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Chu promises big battery price cuts, but doesn't say how

The Obama administration continues to push electric vehicles despite the fact that they have sold very poorly around the country. There are number of reasons why consumers haven't adopted electric vehicles in larger numbers, the biggest of which are the cost of the vehicles and range anxiety. The component that adds the most cost to EVs is undoubtedly the battery pack.

U.S. Energy Secretary Steven Chu has announced that the federal government is working to dramatically reduce the cost of battery technology for electric vehicles. Cheaper batteries would mean that automakers could [ideally] sell their EVs and hybrid vehicles that utilize rechargeable battery packs at a lower price.

President Obama wants 1 million plug-in electric vehicles and hybrids on highways around the United States by 2015. Currently, the federal government offers a $7,500 tax credit for people who purchase electric vehicles and Obama has been pushing to increase the tax credit to $10,000.

"It's ambitious, but we'll see what happens," said Chu during a talk with reporters during the Washington Auto Show.

"For the engineers in the room or those who follow this, you might be saying to yourself, 'What are they smoking,'" Chu said about aggressive plans to cut the price of batteries. "We're not smoking anything…. They are ambitious goals but they are achievable goals."

The original report from Washington supporting the goal of 1 million plug-in vehicles on the roads by 2015 expected Ford to sell 20,000 Focus EVs in 2012. Ford sold fewer than 700 of the vehicles and has resorted to significant price cuts to spur demand. Chevrolet also sold only 24,000 Volts in 2012 while the report had predicted 120,000.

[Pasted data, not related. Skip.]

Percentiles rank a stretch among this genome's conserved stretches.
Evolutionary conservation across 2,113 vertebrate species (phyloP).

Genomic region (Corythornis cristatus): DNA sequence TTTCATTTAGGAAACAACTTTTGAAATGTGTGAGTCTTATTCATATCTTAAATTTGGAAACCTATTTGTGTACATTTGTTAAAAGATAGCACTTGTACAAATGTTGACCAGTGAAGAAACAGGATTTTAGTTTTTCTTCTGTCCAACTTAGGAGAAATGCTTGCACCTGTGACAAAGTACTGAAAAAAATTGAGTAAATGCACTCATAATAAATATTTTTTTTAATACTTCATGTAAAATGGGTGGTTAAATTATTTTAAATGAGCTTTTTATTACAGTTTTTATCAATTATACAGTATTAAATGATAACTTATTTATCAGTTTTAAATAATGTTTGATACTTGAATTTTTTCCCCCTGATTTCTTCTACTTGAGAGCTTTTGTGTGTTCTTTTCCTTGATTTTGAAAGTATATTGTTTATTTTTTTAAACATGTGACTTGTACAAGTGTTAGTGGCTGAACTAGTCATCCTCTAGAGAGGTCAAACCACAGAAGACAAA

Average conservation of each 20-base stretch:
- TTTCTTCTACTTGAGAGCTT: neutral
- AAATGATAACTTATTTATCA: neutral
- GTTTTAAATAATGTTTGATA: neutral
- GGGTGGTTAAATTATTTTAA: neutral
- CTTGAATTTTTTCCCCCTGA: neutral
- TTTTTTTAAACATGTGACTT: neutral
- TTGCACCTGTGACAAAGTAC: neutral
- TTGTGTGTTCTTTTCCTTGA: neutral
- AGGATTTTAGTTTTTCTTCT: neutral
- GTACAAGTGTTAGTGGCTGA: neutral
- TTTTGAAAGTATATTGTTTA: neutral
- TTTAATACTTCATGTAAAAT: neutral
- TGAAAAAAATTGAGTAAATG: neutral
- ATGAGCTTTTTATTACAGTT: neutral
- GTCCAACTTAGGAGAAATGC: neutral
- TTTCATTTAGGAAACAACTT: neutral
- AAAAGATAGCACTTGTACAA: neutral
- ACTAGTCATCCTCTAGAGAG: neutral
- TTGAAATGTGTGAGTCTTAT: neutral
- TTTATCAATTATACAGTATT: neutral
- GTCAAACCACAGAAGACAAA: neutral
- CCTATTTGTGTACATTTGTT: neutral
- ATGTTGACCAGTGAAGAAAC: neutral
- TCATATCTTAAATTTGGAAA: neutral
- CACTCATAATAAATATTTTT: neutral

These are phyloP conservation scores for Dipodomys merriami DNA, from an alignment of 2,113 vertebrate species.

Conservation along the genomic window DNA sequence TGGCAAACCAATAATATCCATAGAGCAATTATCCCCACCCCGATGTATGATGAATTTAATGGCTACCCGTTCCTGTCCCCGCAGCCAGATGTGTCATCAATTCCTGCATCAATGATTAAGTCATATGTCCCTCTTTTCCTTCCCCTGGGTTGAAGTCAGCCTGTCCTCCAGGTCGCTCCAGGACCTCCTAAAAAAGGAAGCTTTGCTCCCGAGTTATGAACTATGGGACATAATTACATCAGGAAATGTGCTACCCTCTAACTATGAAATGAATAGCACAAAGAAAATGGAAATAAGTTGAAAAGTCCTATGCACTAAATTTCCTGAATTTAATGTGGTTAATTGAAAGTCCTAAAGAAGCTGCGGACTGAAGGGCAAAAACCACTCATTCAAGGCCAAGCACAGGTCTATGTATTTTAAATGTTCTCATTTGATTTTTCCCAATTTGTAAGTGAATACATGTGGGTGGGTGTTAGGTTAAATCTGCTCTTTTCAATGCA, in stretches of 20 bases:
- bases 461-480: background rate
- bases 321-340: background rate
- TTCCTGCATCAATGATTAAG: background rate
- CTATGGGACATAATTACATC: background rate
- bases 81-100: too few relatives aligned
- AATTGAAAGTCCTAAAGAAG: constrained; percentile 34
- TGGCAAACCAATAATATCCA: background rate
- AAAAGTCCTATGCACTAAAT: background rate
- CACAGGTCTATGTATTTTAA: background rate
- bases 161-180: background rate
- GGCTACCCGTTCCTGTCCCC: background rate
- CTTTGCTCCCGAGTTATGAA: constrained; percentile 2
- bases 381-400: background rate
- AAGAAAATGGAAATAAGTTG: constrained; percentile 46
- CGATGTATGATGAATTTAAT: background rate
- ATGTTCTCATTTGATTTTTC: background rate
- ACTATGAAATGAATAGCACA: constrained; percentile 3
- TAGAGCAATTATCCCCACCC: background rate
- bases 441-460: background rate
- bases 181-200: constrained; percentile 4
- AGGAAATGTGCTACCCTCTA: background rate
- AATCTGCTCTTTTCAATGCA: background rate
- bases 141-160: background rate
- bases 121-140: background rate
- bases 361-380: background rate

Source: Detroit News

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They don't mention one thing
By dgingerich on 2/1/2013 2:30:34 PM , Rating: 4
There are number of reasons why consumers haven't adopted electric vehicles in larger numbers, the biggest of which are the cost of the vehicles and range anxiety.

There are a great many people out there who have an additional problem with electrical vehicles: charging them. This is probably the third biggest concern, if not higher, and they never mention it.

How are people in apartments and condos, who happen to be a pretty significant part of the US population, supposed to charge these things? How about people who have no driveway or garage, which are a significant minority of the homeowner population? How about people with older houses where the garage doesn't have the necessary wiring to handle that much load? Include all those people, and you likely have at least 50% of the population who can't buy an electrical vehicle because they can't charge it. Duh.

Politicians are so out of touch with regular people's lives, and yet people continue to trust them! This country needs an enema.

By Philippine Mango on 2/1/2013 4:26:52 PM , Rating: 2
These problems I'm sure will be resolved eventually. Achieving Obama's plan of 1M electric cars isn't that big of a deal when you consider how many cars there are on the roads today. There are certainly more than 1M people who would find an electric car to be suitable for them. It's going to take at least 30 years before electric cars see mass adoption. Uptake of electric cars could accelerate significantly if cars are offered with a fast charge option within 15 minutes and it doesn't damage the batteries.

"It's okay. The scenarios aren't that clear. But it's good looking. [Steve Jobs] does good design, and [the iPad] is absolutely a good example of that." -- Bill Gates on the Apple iPad

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